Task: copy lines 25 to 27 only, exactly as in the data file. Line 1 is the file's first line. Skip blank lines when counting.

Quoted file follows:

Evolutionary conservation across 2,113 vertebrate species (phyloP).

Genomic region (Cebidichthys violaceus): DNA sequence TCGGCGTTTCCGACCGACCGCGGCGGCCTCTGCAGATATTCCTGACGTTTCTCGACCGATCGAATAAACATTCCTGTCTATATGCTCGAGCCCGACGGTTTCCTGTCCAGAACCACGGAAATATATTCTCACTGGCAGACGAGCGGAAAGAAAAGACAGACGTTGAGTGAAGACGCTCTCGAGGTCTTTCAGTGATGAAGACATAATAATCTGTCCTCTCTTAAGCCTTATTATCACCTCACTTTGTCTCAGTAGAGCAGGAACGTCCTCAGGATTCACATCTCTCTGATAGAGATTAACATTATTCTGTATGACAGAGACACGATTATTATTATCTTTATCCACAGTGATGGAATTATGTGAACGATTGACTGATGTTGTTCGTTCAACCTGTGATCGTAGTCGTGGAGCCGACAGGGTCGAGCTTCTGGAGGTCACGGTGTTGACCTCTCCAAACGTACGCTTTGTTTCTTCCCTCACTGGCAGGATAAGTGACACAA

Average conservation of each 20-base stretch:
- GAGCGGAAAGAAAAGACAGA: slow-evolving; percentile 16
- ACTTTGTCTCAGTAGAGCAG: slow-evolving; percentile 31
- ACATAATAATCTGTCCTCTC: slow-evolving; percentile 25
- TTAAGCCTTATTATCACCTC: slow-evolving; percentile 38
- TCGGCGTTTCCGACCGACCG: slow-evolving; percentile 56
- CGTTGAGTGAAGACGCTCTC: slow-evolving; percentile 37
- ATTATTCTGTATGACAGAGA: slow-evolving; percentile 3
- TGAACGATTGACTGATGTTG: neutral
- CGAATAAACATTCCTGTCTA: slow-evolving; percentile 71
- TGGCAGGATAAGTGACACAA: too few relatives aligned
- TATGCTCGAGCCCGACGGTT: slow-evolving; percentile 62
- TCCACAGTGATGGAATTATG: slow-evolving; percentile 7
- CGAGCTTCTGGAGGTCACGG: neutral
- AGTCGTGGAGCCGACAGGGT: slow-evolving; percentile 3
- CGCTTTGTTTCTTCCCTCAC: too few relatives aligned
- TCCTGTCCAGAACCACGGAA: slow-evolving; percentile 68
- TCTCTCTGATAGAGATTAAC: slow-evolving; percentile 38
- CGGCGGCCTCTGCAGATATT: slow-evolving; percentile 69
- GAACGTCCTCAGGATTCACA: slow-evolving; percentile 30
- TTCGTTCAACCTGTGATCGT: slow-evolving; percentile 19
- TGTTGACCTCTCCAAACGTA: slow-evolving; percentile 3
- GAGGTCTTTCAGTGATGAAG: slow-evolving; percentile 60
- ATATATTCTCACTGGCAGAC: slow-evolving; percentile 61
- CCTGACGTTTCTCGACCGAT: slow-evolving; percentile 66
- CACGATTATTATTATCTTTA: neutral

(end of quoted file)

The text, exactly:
- GAGGTCTTTCAGTGATGAAG: slow-evolving; percentile 60
- ATATATTCTCACTGGCAGAC: slow-evolving; percentile 61
- CCTGACGTTTCTCGACCGAT: slow-evolving; percentile 66